Sunday, March 17, 2013

Human Development Index: now and then

The new Human Development Report is out. It compares the 2012 Human Development Index (HDI) with the initial one, from 1990. Norway at the top, and Congo at the bottom of the list. As it turns out, only two countries, Zimbabwe and Lesotho, have seen their index scores fall. The chart below shows several countries (h/t The Economist).
The additional red dot, is the Inequality adjusted HDI (IHDI). Note also that in the case of Western European countries (Norway, Germany, Sweden, France, Italy, Britain) the IHDI is in between the 1990 and the 2012 HDI. So adjusted to inequality the HDI now is better than in 1990. That is not the case for the US. For the methodology for including inequality in the HDI go here.

The largest improvements in the index are Afghnistan (ravaged by a 10 year war with Russia when it started to be measured; and with significant transfers from the US now), China, Iran, India, and Egypt. Left of center countries in Latin America did reasonably well in the last 10 years.

The report suggests that: "the state of affairs in 2013 may appear as a tale of two worlds: a resurgent South—most visibly countries such as China and India, where there is much human development progress, growth appears to remain robust and the prospects for poverty reduction are encouraging—and a North in crisis—where austerity policies and the absence of economic growth are imposing hardship on millions of unemployed people and people deprived of benefits as social compacts come under intense pressure." Further, it argues that the number one driver of improvement in the Global South is a: "strong, proactive and responsible state [that] develops policies for both public and private sectors", since "governments can nurture industries that would not otherwise emerge."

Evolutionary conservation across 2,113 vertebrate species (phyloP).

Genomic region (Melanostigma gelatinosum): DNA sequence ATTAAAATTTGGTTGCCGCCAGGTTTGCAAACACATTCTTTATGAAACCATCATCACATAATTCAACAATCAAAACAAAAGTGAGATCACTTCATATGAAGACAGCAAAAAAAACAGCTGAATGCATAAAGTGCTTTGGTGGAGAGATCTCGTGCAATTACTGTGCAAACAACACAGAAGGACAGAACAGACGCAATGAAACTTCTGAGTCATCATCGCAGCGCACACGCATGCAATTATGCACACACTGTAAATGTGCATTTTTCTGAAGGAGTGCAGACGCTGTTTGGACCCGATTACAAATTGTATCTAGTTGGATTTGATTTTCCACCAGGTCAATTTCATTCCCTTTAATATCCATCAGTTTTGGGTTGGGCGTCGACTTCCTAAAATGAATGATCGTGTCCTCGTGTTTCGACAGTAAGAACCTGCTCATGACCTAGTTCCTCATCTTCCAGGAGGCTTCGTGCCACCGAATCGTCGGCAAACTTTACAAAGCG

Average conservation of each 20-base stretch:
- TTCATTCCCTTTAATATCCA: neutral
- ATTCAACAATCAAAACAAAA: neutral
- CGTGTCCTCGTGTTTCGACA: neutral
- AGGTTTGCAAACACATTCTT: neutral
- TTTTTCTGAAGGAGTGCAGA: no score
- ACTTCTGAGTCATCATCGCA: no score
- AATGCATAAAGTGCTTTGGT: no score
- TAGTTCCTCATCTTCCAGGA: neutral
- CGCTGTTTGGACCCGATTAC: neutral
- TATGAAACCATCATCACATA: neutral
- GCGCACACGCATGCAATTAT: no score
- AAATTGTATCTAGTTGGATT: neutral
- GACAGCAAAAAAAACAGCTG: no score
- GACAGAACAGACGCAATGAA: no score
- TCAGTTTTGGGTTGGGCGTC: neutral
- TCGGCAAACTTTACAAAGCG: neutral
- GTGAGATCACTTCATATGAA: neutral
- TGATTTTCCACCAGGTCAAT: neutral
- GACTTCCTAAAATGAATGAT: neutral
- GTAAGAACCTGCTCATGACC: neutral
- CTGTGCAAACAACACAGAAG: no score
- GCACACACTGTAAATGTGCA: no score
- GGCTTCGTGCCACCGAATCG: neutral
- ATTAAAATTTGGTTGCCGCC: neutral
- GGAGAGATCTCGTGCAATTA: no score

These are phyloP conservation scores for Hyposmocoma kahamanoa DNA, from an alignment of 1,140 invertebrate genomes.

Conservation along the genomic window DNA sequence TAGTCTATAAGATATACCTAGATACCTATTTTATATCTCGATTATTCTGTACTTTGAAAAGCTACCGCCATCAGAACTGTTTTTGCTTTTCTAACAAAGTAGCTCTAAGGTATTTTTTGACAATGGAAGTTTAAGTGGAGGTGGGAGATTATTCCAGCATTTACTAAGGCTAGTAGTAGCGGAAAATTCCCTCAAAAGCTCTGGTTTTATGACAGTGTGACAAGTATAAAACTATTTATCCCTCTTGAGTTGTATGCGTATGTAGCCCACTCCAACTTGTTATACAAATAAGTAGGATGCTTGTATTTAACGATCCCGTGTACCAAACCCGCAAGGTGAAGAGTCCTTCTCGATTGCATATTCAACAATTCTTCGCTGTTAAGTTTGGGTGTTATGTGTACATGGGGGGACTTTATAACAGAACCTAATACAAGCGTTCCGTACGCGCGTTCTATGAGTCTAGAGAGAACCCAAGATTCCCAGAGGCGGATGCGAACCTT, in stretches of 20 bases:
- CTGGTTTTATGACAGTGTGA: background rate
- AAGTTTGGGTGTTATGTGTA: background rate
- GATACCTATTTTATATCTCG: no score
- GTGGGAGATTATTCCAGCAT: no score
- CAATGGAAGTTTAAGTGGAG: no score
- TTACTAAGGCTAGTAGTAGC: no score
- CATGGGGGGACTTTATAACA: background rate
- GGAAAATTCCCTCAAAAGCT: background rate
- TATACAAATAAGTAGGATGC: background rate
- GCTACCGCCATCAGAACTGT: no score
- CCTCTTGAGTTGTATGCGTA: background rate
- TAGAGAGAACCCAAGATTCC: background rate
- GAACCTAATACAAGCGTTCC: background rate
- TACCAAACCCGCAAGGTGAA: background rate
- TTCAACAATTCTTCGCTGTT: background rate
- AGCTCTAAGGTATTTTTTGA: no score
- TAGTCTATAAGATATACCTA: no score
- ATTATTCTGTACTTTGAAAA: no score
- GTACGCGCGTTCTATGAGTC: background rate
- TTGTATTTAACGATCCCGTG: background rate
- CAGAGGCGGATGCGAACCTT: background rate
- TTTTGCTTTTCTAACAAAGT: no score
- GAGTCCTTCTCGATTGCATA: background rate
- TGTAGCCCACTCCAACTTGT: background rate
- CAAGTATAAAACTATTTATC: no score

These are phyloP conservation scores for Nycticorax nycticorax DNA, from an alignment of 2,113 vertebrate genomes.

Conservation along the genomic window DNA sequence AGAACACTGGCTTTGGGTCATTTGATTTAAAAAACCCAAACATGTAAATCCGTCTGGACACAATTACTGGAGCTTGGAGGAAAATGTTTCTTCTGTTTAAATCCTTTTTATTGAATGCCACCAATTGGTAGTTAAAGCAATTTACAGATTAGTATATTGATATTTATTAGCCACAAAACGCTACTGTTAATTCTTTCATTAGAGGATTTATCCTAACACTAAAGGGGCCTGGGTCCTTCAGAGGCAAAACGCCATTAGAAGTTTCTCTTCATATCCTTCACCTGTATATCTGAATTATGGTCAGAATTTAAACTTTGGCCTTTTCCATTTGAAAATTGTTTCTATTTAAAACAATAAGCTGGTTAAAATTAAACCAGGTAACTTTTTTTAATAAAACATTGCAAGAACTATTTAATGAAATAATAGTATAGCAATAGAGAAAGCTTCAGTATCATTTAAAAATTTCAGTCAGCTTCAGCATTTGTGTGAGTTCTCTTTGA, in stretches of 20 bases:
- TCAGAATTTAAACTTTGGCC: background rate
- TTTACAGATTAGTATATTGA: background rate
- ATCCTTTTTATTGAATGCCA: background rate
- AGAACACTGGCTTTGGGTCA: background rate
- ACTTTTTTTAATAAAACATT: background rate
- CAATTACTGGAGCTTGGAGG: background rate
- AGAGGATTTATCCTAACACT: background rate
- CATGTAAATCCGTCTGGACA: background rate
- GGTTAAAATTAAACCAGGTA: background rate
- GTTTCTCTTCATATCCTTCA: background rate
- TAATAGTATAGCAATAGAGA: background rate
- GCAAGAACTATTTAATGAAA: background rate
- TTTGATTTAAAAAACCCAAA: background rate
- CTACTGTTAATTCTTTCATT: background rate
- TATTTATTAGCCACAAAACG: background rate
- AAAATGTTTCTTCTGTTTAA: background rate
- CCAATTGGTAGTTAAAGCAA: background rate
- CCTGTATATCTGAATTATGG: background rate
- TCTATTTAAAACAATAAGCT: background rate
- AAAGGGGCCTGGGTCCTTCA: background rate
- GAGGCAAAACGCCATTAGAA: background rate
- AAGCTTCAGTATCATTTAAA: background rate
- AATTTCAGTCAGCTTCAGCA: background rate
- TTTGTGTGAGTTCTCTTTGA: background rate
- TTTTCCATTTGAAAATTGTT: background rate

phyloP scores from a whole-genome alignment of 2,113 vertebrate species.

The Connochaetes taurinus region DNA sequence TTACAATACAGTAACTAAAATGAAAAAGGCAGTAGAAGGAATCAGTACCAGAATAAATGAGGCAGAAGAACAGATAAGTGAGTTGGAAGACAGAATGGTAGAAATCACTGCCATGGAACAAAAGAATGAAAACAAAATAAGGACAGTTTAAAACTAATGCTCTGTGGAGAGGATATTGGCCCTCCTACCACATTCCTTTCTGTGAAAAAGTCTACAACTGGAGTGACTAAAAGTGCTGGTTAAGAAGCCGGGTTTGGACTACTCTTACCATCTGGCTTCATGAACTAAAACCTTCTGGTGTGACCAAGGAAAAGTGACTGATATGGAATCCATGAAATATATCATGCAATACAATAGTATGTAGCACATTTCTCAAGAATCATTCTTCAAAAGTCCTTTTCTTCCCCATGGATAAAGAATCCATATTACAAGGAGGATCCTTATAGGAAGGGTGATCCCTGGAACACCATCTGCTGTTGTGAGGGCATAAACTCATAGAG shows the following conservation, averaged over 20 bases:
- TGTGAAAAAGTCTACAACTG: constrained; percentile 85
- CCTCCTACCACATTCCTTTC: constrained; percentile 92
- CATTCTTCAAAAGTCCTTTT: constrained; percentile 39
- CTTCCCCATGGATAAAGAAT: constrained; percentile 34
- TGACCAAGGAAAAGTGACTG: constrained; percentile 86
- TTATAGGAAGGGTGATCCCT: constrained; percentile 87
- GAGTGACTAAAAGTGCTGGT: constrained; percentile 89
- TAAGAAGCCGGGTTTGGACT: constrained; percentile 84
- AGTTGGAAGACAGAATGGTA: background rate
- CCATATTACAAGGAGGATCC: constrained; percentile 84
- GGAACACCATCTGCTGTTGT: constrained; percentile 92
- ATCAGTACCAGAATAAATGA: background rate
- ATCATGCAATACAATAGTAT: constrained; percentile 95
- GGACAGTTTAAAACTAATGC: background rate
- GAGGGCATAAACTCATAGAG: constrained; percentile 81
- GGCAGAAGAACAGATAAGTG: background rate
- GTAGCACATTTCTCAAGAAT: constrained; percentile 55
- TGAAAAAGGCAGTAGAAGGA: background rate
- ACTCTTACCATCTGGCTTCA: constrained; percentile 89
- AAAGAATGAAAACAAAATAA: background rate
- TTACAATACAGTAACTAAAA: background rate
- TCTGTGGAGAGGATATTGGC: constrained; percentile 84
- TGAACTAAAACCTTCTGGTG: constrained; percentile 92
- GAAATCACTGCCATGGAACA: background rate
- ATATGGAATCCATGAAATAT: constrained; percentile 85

PS: The HDI was developed by Amartya Sen, who also got the Sveriges Riksbank Prize. His work on the capabilities approach is based on social welfare theory and, while critical of the idea of rationality, in some aspects it remains founded in mainstream analysis. For a discussion of his critique of the mainstream and its relation to the one based on the surplus approach see the references provided by Robert Vienneau here. I remain skeptical about the compatibility of Sen's analysis with the old and forgotten classical tradition.


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  4. Yep, both are the same paper by Ben Fine; thanks!

  5. Yea, my mistake...wasn't sure if the first one went through.


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